In-depth | Macedonia

Hopes for media freedoms in Macedonia

By - 10.11.2017

Is journalism now unbound after Gruevski’s fall?

When Dimitar Tanurov, reporter from the online news agency Meta.mk, was rushing toward the Macedonian parliament in April this year to report about the ongoing incident he never thought that snapshots of his soon to be injured face would become the news. The journalist was taking pictures of the dramatic scenes inside the parliament after about 200 demonstrators, many of whom were wearing masks, stormed the Parliament and attacked MPs.

Shortly after his arrival Dimitar Tanurov was attacked. He was beaten by a group of protesters, who called him a traitor after his press card gave away his profession.

Macedonian police have identified only one of his five attackers, says Dimitar Tanurov. Photo courtesy of Dimitar Tanurov.

Tanurov suffered multiple head and face injuries, but looking back at the events of that night he considers himself lucky to have escaped without more serious trauma, unlike MP Zijadin Sela, who was dragged, blood streaming from his face, across the assembly floor and was later hospitalized in the intensive care unit.

Waiting for justice

Tanurov explains that the suspect for his attack has been in custody, but under suspicion of something else — for the violence that erupted in the Parliament, where several other MPs, including the leader of the Social Democrats and now prime minister, Zoran Zaev, were also injured. He points out that investigative failings have led to the delay in proceeding with prosecution in his case.

“Although I described that I was attacked while exercising my professional duty as a journalist in the Parliament, the police categorized the offence as a robbery because the attackers stole my phone,” explains Tanurov, who is still waiting for a trial to begin.

“Several days after the attack I provided photos of the attacker, which had been released in the media, but I was called to identify the attacker only last month,” he adds. “I recognized two other attackers from the recordings seen on TV. However, I don’t know if they have been arrested.”

Tanurov is one of several journalists that had suffered verbal or physical assault over the last few months of the political crisis, which culminated in the events of April 27.

In the last four years The Association of Journalists of Macedonia (AJM) have enumerated about 50 other journalists in the country whose rights have been violated by physical and verbal assaults or by being denied the right to report. The president of the association, Naser Selmani, points out that only 10 cases have resulted in a court procedure. “Solving the cases that include journalists’ attacks would be a test for the government’s willingness to push for media reforms,” he underlines.

Naser Selmani, president of the Association of Journalists of Macedonia, believes that the media are more relaxed than during the time of Gruevski’s government. Photo courtesy of Naser Selmani.

Naser Selmani, president of the Association of Journalists of Macedonia, believes that the media are more relaxed than during the time of Gruevski’s government. Photo courtesy of Naser Selmani.

But, attacks and harassment against journalists are only one piece of the big puzzle, which illustrates the challenges obstructing media freedom in Macedonia.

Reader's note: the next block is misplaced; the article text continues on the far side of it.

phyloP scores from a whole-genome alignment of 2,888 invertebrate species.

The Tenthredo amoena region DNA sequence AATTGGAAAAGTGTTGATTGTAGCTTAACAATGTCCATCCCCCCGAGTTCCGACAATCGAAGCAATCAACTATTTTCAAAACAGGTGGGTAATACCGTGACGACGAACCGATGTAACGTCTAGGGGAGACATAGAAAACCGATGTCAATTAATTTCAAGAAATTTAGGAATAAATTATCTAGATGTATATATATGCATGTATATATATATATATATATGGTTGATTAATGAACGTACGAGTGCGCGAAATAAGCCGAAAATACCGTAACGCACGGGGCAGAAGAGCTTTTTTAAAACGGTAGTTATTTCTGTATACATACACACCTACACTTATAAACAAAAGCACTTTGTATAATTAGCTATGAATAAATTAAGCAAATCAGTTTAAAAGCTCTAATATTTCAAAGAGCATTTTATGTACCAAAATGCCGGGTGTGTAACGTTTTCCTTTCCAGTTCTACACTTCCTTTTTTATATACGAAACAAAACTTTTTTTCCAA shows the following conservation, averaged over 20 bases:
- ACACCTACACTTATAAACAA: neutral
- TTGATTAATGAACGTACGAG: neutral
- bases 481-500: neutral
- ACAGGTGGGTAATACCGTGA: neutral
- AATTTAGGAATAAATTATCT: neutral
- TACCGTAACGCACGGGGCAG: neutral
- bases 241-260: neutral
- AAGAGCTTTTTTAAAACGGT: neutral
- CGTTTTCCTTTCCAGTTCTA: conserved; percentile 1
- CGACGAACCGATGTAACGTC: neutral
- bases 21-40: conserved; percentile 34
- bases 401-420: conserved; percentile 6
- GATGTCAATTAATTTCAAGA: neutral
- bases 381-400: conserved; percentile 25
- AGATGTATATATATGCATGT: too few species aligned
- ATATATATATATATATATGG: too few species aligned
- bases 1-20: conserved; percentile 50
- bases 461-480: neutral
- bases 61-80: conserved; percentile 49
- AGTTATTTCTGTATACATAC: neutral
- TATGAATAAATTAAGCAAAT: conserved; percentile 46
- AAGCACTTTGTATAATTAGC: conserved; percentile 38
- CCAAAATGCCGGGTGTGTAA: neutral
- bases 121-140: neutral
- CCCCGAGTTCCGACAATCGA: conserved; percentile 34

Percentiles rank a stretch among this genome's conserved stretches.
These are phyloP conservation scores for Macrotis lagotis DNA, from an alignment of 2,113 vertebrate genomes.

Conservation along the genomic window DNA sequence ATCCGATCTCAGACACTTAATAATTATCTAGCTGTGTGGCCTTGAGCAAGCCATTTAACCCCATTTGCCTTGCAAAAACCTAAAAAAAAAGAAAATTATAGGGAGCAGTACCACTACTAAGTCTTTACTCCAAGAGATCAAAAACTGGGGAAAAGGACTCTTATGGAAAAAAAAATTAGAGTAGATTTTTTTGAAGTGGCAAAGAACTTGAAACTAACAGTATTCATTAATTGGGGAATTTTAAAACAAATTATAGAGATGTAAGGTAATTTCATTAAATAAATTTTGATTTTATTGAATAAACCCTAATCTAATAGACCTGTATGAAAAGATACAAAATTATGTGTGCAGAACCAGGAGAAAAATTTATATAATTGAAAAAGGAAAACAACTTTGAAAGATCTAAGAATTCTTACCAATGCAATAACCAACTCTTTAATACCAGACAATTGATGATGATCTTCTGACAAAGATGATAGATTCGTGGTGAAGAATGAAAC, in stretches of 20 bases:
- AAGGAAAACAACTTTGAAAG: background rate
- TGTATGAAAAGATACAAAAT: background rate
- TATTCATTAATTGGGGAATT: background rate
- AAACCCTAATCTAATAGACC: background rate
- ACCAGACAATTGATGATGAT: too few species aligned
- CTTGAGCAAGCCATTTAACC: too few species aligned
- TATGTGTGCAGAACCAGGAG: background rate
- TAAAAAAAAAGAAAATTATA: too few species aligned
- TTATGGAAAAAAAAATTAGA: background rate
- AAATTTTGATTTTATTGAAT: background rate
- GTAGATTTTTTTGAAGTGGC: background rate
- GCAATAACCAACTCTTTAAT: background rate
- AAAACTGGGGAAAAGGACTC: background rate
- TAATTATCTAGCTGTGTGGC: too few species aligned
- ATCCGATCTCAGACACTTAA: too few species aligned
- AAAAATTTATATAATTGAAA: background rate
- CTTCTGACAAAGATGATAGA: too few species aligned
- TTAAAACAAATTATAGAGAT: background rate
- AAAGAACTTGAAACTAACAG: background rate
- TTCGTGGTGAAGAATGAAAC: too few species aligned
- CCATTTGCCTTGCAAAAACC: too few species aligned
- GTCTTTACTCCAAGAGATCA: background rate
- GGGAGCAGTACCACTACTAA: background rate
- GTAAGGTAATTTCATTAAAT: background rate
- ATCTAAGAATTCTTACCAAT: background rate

The country’s press freedoms score in Freedom House’s annual Freedom of the Press report has been plummeting since 2010 and this year, for the second consecutive year, was described as “not free,” a ranking that reflects a media landscape that is deeply polarized along political lines. Now, many are hoping that a turn for the better will come with the newly elected government.  

Since the period of political turmoil ended, all eyes have been on Prime Minister Zaev’s government to see how it will respond to the challenge to improve the climate for media freedoms. Expectations are high as journalists have long worked in a hostile climate. The wiretapping scandal also revealed that Nikola Gruevski’s government illegally eavesdropped on around 100 journalists and that many media figures were being monitored.

“The media environment is more relaxed, which certainly doesn’t mean that media freedom has improved,” says Biljana Petkovska, director of the Macedonian Institute for Media. “Press freedom is best measured outside the election process, so I expect a clearer picture in the time to come.”  

Biljana Petkovska, director of the Macedonian Institute for Media, says that the current relaxed atmosphere doesn’t mean that media freedom is improved. Photo courtesy of Biljana Petkovska.

Biljana Petkovska, director of the Macedonian Institute for Media, says that the current relaxed atmosphere doesn’t mean that media freedom is improved. Photo courtesy of Biljana Petkovska.

So far, the new administration has halted the advertising program of the former government, whose multimillion budget warped the market and made most media financially dependent upon public funding.

Changing media environment

The former government, under Nikola Gruevski’s rule, had fanned the flames in media freedom by spending 23 million euros between 2008 and 2015 on government advertising in electronic media. But will cutting the umbilical-fiscal cord be enough to halt the clientelistic practices between media and the politicians?

“Media are more relaxed than under the pressure that was previously imposed by Gruevski’s government,” Selmani says.

However, he believes that simply changing personnel in government does not in itself constitute meaningful change. “If the pillars of the old corruption system are not toppled, the new government will show that it supports it,” he explains. “A media free from government interference is one of the key components.”